What You Should Know:
– Artificial intelligence algorithms can predict outcomes of COVID-19 patients with mild symptoms in emergency rooms, according to recent research findings published in Radiology: Artificial Intelligence journal.
– Researchers trained the algorithm from data on 338 positive COVID-19 patients between the ages of 21 and 50 by using diverse patient data from emergency departments within Mount Sinai Health System hospitals (The Mount Sinai Hospital in Manhattan, Mount Sinai Queens, and Mount Sinai Brooklyn) between March 10 and March 26.
Mount Sinai researchers have developed an artificial intelligence algorithm to rapidly predict outcomes of COVID-19 patients in the emergency room based on test and imaging results. Published in the journal, Radiology: Artificial Intelligence, the research reveals that if the AI algorithms were implemented in the clinical setting, hospital doctors can identify patients at high risk of developing severe cases of COVID-19 based on the severity score. This can lead to closer observation and more aggressive and quicker treatment.
They trained the algorithm using electronic medical records (EMRs) of patients between 21 and 50 years old and combined their lab tests and chest X-rays to create this deep learning model. Investigators came up with a severity score to determine who is at the highest risk of intubation or death within 30 days of arriving at the hospital. If applied in a clinical setting, this deep learning model could help emergency room staff better identify which patients may become sicker and lead to closer observation and quicker triage, and could expedite treatment before hospital admission.
Led by Fred Kwon, Ph.D., Biomedical Sciences at the Icahn School of Medicine at Mount Sinai, researchers trained the algorithm from data on 338 positive COVID-19 patients between the ages of 21 and 50 by using diverse patient data from emergency departments within Mount Sinai Health System hospitals (The Mount Sinai Hospital in Manhattan, Mount Sinai Queens, and Mount Sinai Brooklyn) between March 10 and March 26. Data from the emergency room including chest X-rays, bloodwork (basic metabolic panel, complete blood counts), and blood pressure were used to develop a severity score and predict the disease course of COVID-19.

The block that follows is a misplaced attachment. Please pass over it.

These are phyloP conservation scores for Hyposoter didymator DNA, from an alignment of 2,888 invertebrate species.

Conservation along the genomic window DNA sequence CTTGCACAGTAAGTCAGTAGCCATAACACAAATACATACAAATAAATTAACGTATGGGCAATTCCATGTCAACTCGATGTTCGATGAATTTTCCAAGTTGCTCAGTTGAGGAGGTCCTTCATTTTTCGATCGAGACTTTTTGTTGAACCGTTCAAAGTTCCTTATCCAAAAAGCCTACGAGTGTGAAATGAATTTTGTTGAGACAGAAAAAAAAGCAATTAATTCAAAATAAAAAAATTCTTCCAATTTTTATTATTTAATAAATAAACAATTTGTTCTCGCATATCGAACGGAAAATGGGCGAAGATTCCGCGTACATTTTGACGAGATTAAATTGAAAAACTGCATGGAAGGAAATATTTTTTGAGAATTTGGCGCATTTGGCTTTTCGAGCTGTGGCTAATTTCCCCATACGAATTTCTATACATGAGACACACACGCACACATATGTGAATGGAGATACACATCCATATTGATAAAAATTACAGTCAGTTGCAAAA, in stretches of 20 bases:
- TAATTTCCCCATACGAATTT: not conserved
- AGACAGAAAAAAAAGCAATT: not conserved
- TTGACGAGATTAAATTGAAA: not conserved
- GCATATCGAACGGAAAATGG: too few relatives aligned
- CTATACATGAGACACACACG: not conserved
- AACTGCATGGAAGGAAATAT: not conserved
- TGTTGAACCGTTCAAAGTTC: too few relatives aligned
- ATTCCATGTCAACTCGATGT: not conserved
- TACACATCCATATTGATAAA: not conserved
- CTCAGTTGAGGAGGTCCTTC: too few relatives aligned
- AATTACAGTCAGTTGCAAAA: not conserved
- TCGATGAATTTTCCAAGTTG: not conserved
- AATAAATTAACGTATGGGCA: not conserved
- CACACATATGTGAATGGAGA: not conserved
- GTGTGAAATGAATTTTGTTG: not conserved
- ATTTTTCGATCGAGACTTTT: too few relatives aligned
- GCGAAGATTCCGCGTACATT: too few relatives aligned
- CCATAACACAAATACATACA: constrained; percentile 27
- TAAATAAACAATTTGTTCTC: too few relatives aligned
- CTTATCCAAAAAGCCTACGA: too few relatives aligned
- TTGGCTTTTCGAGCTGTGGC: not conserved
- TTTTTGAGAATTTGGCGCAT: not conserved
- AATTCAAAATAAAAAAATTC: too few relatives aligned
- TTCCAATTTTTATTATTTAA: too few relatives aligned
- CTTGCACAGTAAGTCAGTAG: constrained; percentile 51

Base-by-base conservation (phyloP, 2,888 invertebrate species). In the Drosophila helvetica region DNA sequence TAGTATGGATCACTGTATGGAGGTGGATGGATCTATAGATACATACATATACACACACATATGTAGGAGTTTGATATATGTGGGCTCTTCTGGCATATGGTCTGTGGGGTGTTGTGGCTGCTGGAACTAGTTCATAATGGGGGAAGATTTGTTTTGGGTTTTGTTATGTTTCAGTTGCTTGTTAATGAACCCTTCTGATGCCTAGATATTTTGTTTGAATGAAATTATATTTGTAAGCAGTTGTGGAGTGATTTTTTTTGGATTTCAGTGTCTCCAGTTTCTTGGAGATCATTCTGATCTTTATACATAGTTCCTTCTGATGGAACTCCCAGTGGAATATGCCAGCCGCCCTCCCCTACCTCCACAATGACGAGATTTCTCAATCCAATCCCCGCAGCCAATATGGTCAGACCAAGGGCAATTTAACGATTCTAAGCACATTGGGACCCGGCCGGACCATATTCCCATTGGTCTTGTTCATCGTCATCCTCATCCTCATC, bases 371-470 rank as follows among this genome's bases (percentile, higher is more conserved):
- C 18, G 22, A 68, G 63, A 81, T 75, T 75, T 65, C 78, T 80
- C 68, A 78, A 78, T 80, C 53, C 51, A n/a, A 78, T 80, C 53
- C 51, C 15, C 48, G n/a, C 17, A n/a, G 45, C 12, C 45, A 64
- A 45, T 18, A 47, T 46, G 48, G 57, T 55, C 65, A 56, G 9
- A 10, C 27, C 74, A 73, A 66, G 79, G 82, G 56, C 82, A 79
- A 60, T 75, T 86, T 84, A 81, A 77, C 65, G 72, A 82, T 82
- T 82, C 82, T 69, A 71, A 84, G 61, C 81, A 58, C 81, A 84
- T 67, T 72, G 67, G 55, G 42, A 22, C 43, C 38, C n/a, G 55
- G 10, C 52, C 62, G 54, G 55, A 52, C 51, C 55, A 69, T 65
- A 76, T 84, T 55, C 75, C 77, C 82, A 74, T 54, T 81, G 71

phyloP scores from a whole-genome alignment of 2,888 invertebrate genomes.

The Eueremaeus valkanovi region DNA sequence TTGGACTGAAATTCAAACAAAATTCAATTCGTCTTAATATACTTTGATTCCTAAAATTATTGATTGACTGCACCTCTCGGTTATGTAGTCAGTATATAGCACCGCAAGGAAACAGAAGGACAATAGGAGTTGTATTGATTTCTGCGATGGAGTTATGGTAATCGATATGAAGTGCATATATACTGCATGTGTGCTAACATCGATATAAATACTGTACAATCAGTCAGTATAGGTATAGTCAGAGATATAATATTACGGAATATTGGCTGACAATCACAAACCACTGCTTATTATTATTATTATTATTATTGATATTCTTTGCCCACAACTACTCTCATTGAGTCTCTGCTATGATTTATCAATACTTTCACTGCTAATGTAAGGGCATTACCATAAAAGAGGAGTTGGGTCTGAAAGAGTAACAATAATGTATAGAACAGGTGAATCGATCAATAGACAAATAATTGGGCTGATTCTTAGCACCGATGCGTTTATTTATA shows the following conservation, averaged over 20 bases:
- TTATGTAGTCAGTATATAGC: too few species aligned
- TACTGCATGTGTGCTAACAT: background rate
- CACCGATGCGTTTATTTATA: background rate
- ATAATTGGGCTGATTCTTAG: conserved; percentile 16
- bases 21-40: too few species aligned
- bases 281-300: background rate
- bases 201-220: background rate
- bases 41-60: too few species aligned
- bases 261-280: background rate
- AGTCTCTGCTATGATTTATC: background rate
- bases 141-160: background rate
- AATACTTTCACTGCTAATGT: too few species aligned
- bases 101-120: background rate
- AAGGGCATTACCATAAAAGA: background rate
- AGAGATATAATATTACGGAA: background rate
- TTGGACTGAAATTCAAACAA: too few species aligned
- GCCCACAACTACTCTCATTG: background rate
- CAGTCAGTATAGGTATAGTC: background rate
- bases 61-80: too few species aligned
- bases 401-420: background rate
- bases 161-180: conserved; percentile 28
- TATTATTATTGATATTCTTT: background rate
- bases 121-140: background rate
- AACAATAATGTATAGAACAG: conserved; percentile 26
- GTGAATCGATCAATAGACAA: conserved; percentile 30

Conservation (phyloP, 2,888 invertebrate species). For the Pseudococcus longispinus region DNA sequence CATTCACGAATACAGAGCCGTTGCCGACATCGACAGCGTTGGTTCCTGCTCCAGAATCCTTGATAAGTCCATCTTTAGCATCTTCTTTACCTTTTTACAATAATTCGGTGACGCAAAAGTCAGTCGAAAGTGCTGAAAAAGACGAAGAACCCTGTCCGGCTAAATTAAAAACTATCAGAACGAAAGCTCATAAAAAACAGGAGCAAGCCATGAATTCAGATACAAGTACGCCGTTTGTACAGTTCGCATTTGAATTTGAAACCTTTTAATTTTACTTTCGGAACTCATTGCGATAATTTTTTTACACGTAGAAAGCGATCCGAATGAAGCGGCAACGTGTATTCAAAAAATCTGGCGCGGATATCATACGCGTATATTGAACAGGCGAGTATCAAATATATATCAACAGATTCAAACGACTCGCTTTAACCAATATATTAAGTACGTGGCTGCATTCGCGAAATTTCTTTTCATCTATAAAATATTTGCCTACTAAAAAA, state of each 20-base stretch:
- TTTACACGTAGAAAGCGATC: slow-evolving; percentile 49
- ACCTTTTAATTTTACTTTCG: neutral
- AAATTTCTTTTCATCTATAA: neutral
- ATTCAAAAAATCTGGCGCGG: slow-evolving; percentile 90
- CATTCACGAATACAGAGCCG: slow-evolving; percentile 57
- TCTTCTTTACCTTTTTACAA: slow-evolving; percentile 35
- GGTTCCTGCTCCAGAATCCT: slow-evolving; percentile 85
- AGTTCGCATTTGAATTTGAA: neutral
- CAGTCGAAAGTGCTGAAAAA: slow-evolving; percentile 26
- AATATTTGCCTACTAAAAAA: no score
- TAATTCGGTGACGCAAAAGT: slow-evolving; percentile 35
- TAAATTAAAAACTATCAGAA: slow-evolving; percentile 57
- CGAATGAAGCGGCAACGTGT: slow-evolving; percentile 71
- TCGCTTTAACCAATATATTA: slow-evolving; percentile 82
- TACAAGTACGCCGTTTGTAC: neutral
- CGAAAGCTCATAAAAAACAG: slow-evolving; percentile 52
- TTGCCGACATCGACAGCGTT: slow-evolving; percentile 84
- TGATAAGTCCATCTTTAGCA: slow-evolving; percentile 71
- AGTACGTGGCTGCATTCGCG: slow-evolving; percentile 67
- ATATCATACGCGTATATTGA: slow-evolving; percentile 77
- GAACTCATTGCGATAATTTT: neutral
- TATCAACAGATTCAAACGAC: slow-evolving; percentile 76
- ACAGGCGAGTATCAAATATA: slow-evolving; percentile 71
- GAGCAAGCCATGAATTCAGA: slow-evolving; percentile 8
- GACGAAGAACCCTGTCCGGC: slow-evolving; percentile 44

Patients with a higher severity score would require closer observation. The researchers then tested the algorithm using patient data on other patients in all adult age groups and ethnicities. The algorithm has an 82 percent sensitivity to predict intubation and death within 30 days of arriving at the hospital.
Why It Matters
Many patients with COVID-19, especially younger ones, may show non-specific symptoms when they arrive at the emergency room, including cough, fever, and respiratory issues that don’t provide any indication of disease severity. As a result, clinicians cannot easily identify patients who get worse quickly. This algorithm can provide the probability that a patient may require intubation before they get worse. That way clinicians can make more accurate decisions for appropriate care.
Algorithms that predict outcomes of patients with COVID-19 do exist, but they are used in admitted patients who have already developed more severe symptoms and have additional imaging and laboratory data taken after hospital admission. This algorithm is different since it predicts outcomes in COVID-19 patients while they’re in the emergency room—even in those with mild symptoms. It only uses information from the initial patient encounter in the hospital emergency department.
“Our algorithm demonstrates that initial imaging and laboratory tests contain sufficient information to predict outcomes of patients with COVID-19. The algorithm can help clinicians anticipate acute worsening (decompensation) of patients, even those who present without any symptoms, to make sure resources are appropriately allocated,” explains Dr. Kwon. “We are working to incorporate this algorithm-generated severity score into the clinical workflow to inform treatment decisions and flag high-risk patients in the future.”